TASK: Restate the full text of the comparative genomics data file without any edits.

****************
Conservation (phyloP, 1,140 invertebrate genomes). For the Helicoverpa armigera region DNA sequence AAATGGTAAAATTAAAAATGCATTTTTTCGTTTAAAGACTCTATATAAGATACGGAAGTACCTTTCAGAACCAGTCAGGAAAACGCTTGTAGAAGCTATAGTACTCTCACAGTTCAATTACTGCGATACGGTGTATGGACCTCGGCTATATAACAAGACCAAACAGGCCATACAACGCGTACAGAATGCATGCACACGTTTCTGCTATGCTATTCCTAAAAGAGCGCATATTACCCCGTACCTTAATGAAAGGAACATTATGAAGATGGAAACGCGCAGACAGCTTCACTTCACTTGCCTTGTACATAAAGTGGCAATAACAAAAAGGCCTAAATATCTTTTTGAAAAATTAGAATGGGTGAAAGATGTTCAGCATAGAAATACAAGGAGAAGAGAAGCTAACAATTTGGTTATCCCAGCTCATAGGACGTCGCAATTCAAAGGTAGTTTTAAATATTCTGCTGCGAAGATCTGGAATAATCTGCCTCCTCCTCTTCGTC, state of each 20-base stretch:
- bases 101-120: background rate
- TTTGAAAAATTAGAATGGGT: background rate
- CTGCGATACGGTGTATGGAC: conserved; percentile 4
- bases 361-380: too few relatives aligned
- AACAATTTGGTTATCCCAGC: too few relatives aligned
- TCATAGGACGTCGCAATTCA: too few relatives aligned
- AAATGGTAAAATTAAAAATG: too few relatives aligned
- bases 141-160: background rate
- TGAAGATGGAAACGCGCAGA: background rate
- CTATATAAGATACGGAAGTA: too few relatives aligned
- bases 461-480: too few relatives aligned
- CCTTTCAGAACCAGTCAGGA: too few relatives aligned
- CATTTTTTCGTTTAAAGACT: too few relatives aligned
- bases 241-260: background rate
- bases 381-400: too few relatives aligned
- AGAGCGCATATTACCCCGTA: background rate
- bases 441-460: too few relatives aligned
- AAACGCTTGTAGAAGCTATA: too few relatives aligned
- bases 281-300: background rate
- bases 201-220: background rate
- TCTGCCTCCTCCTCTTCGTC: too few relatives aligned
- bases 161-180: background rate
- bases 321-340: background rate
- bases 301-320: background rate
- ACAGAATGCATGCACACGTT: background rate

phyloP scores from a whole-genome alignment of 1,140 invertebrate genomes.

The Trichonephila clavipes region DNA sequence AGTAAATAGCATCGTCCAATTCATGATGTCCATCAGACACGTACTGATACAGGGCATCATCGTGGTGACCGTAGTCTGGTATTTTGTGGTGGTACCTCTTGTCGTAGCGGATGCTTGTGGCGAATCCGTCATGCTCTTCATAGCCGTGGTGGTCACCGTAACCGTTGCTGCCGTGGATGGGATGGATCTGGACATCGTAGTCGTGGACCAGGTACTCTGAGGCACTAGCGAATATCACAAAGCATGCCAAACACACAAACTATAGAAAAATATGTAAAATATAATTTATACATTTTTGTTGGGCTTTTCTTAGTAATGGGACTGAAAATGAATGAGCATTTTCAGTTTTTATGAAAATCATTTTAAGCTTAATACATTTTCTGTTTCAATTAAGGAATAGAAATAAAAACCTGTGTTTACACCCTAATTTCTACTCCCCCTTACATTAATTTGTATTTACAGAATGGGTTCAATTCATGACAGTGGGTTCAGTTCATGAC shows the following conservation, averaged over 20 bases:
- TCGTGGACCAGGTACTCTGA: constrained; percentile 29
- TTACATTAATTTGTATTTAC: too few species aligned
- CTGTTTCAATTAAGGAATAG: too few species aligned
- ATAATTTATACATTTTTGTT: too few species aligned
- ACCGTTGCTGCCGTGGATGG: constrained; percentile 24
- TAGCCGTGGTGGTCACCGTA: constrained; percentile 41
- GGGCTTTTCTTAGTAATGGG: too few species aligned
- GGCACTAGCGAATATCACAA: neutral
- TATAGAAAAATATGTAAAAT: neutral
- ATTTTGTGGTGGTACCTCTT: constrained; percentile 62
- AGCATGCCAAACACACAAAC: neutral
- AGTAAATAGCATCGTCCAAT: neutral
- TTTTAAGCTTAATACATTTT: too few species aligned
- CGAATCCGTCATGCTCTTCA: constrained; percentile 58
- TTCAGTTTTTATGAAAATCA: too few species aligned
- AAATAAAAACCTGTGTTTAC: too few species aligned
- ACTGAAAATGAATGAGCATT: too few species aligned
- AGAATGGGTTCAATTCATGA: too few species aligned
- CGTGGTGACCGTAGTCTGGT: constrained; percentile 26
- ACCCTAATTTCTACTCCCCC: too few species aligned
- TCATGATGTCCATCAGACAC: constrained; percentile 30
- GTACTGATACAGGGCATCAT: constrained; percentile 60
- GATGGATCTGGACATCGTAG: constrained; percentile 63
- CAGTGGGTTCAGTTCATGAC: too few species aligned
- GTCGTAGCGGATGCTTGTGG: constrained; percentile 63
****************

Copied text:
Conservation (phyloP, 1,140 invertebrate genomes). For the Helicoverpa armigera region DNA sequence AAATGGTAAAATTAAAAATGCATTTTTTCGTTTAAAGACTCTATATAAGATACGGAAGTACCTTTCAGAACCAGTCAGGAAAACGCTTGTAGAAGCTATAGTACTCTCACAGTTCAATTACTGCGATACGGTGTATGGACCTCGGCTATATAACAAGACCAAACAGGCCATACAACGCGTACAGAATGCATGCACACGTTTCTGCTATGCTATTCCTAAAAGAGCGCATATTACCCCGTACCTTAATGAAAGGAACATTATGAAGATGGAAACGCGCAGACAGCTTCACTTCACTTGCCTTGTACATAAAGTGGCAATAACAAAAAGGCCTAAATATCTTTTTGAAAAATTAGAATGGGTGAAAGATGTTCAGCATAGAAATACAAGGAGAAGAGAAGCTAACAATTTGGTTATCCCAGCTCATAGGACGTCGCAATTCAAAGGTAGTTTTAAATATTCTGCTGCGAAGATCTGGAATAATCTGCCTCCTCCTCTTCGTC, state of each 20-base stretch:
- bases 101-120: background rate
- TTTGAAAAATTAGAATGGGT: background rate
- CTGCGATACGGTGTATGGAC: conserved; percentile 4
- bases 361-380: too few relatives aligned
- AACAATTTGGTTATCCCAGC: too few relatives aligned
- TCATAGGACGTCGCAATTCA: too few relatives aligned
- AAATGGTAAAATTAAAAATG: too few relatives aligned
- bases 141-160: background rate
- TGAAGATGGAAACGCGCAGA: background rate
- CTATATAAGATACGGAAGTA: too few relatives aligned
- bases 461-480: too few relatives aligned
- CCTTTCAGAACCAGTCAGGA: too few relatives aligned
- CATTTTTTCGTTTAAAGACT: too few relatives aligned
- bases 241-260: background rate
- bases 381-400: too few relatives aligned
- AGAGCGCATATTACCCCGTA: background rate
- bases 441-460: too few relatives aligned
- AAACGCTTGTAGAAGCTATA: too few relatives aligned
- bases 281-300: background rate
- bases 201-220: background rate
- TCTGCCTCCTCCTCTTCGTC: too few relatives aligned
- bases 161-180: background rate
- bases 321-340: background rate
- bases 301-320: background rate
- ACAGAATGCATGCACACGTT: background rate

phyloP scores from a whole-genome alignment of 1,140 invertebrate genomes.

The Trichonephila clavipes region DNA sequence AGTAAATAGCATCGTCCAATTCATGATGTCCATCAGACACGTACTGATACAGGGCATCATCGTGGTGACCGTAGTCTGGTATTTTGTGGTGGTACCTCTTGTCGTAGCGGATGCTTGTGGCGAATCCGTCATGCTCTTCATAGCCGTGGTGGTCACCGTAACCGTTGCTGCCGTGGATGGGATGGATCTGGACATCGTAGTCGTGGACCAGGTACTCTGAGGCACTAGCGAATATCACAAAGCATGCCAAACACACAAACTATAGAAAAATATGTAAAATATAATTTATACATTTTTGTTGGGCTTTTCTTAGTAATGGGACTGAAAATGAATGAGCATTTTCAGTTTTTATGAAAATCATTTTAAGCTTAATACATTTTCTGTTTCAATTAAGGAATAGAAATAAAAACCTGTGTTTACACCCTAATTTCTACTCCCCCTTACATTAATTTGTATTTACAGAATGGGTTCAATTCATGACAGTGGGTTCAGTTCATGAC shows the following conservation, averaged over 20 bases:
- TCGTGGACCAGGTACTCTGA: constrained; percentile 29
- TTACATTAATTTGTATTTAC: too few species aligned
- CTGTTTCAATTAAGGAATAG: too few species aligned
- ATAATTTATACATTTTTGTT: too few species aligned
- ACCGTTGCTGCCGTGGATGG: constrained; percentile 24
- TAGCCGTGGTGGTCACCGTA: constrained; percentile 41
- GGGCTTTTCTTAGTAATGGG: too few species aligned
- GGCACTAGCGAATATCACAA: neutral
- TATAGAAAAATATGTAAAAT: neutral
- ATTTTGTGGTGGTACCTCTT: constrained; percentile 62
- AGCATGCCAAACACACAAAC: neutral
- AGTAAATAGCATCGTCCAAT: neutral
- TTTTAAGCTTAATACATTTT: too few species aligned
- CGAATCCGTCATGCTCTTCA: constrained; percentile 58
- TTCAGTTTTTATGAAAATCA: too few species aligned
- AAATAAAAACCTGTGTTTAC: too few species aligned
- ACTGAAAATGAATGAGCATT: too few species aligned
- AGAATGGGTTCAATTCATGA: too few species aligned
- CGTGGTGACCGTAGTCTGGT: constrained; percentile 26
- ACCCTAATTTCTACTCCCCC: too few species aligned
- TCATGATGTCCATCAGACAC: constrained; percentile 30
- GTACTGATACAGGGCATCAT: constrained; percentile 60
- GATGGATCTGGACATCGTAG: constrained; percentile 63
- CAGTGGGTTCAGTTCATGAC: too few species aligned
- GTCGTAGCGGATGCTTGTGG: constrained; percentile 63